Iranian director Jafar Panahi uses his cellphone to film himself having breakfast in his high-rise apartment. A second camera records his morning at home. When his lawyer phones, we understand that he is under house-arrest and awaiting a ruling on his sentencing. Facing a 20-year ban on filmmaking, he invites his good friend Mirtahmasb over to operate the camera. Panahi revisits some of his earlier films, talks about an unrealized screenplay, and interacts with some of the residents of his building. The question which hangs over the proceedings: will this genius ever make another feature film?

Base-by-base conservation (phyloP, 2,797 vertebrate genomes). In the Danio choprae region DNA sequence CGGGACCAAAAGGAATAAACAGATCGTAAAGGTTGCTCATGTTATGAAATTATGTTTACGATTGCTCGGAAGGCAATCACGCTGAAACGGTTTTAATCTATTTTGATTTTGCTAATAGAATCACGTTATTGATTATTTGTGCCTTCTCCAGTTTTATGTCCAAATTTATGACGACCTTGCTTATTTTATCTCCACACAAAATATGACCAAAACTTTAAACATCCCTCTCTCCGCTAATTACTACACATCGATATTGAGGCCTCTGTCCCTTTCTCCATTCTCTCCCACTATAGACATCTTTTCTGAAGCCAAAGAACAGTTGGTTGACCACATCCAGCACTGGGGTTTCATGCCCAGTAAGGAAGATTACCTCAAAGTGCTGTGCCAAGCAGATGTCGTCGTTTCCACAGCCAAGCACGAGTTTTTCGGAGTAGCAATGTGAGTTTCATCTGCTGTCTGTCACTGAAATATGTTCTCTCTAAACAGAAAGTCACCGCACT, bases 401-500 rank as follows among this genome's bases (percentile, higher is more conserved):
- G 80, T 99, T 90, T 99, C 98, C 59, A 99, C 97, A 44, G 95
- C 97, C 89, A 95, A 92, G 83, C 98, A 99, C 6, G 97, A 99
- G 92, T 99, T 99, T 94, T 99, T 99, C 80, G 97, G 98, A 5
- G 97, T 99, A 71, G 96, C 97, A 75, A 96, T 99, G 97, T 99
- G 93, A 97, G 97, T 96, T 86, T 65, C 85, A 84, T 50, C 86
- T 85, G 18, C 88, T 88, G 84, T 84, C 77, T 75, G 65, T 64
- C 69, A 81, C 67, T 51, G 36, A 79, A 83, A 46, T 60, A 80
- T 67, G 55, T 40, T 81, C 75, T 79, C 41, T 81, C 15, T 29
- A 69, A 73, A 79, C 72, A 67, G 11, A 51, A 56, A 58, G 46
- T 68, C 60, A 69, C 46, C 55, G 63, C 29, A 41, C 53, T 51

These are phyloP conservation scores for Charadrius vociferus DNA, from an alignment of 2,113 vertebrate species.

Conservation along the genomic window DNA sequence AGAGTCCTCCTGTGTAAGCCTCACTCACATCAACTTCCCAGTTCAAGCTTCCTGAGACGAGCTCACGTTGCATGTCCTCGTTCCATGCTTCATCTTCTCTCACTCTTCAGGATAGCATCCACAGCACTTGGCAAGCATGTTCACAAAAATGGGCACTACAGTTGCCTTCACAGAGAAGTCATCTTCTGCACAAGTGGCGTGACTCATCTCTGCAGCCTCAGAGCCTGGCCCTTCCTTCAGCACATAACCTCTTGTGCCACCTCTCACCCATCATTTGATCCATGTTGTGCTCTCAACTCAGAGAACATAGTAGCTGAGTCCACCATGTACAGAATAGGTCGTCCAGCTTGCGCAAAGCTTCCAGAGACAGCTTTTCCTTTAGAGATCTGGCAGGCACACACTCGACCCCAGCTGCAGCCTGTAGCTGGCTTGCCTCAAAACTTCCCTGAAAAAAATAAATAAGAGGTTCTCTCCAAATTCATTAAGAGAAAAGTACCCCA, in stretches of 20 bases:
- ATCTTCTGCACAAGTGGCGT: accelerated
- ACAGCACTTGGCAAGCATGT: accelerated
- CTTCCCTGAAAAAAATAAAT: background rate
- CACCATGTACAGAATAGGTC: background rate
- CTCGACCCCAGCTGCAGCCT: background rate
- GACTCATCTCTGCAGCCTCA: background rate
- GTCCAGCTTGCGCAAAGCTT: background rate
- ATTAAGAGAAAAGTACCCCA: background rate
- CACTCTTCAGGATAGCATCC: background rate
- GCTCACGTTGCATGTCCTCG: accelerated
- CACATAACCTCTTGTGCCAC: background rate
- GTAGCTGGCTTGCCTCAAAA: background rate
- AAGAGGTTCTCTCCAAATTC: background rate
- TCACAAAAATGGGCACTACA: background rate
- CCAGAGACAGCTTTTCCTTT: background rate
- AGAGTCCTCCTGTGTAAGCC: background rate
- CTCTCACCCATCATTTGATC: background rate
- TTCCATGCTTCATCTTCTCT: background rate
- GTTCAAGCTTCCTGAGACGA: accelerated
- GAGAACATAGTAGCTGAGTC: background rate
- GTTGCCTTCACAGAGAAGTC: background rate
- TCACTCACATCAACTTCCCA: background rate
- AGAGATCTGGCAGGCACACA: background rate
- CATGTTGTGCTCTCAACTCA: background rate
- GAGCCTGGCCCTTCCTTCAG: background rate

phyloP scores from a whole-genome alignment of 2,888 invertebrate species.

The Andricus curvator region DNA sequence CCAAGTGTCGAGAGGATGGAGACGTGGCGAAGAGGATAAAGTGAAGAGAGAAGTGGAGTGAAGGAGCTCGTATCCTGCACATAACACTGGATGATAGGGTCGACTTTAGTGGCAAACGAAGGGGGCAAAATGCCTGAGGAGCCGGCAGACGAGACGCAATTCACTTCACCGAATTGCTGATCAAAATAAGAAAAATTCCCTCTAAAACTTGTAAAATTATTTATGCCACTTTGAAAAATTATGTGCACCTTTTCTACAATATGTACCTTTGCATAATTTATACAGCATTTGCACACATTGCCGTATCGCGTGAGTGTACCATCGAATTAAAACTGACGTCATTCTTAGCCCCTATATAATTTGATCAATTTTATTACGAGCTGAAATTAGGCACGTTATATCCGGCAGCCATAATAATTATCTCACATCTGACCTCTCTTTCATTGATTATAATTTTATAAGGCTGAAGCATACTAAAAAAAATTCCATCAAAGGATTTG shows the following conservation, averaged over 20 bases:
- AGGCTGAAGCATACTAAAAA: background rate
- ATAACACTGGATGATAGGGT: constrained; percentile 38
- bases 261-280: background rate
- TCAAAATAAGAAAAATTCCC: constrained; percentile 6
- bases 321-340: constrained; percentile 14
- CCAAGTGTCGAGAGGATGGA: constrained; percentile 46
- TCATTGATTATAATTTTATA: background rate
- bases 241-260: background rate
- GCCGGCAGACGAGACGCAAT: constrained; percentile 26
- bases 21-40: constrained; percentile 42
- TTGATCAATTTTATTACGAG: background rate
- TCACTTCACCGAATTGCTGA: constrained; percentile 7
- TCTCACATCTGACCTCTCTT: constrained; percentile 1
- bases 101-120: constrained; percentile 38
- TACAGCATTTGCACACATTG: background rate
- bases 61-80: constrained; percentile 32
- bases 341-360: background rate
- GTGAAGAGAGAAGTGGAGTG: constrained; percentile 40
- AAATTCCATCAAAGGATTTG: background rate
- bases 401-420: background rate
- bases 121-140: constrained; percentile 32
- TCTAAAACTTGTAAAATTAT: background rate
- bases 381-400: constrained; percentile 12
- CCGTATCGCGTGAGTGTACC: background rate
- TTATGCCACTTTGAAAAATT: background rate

One of the great directors of the Iranian New Wave, Panahi was arrested in 2010 for insubordination under the Ahmadinejad regime. “This Is Not a Film,” a kind of video diary from Panahi, was smuggled out of Iran on a flash drive and shown at the Cannes Film Festival in 2011. But don’t balk at the basic format — the simplicity of the “home movie” format belies its deeper intent. Panahi explores his driving need to make films, implicitly critiquing a system that stifles the creation of art. In a movie limited by its imposed constraints yet expansive in its aim, Panahi captures Iranian life and society in all its contradictions.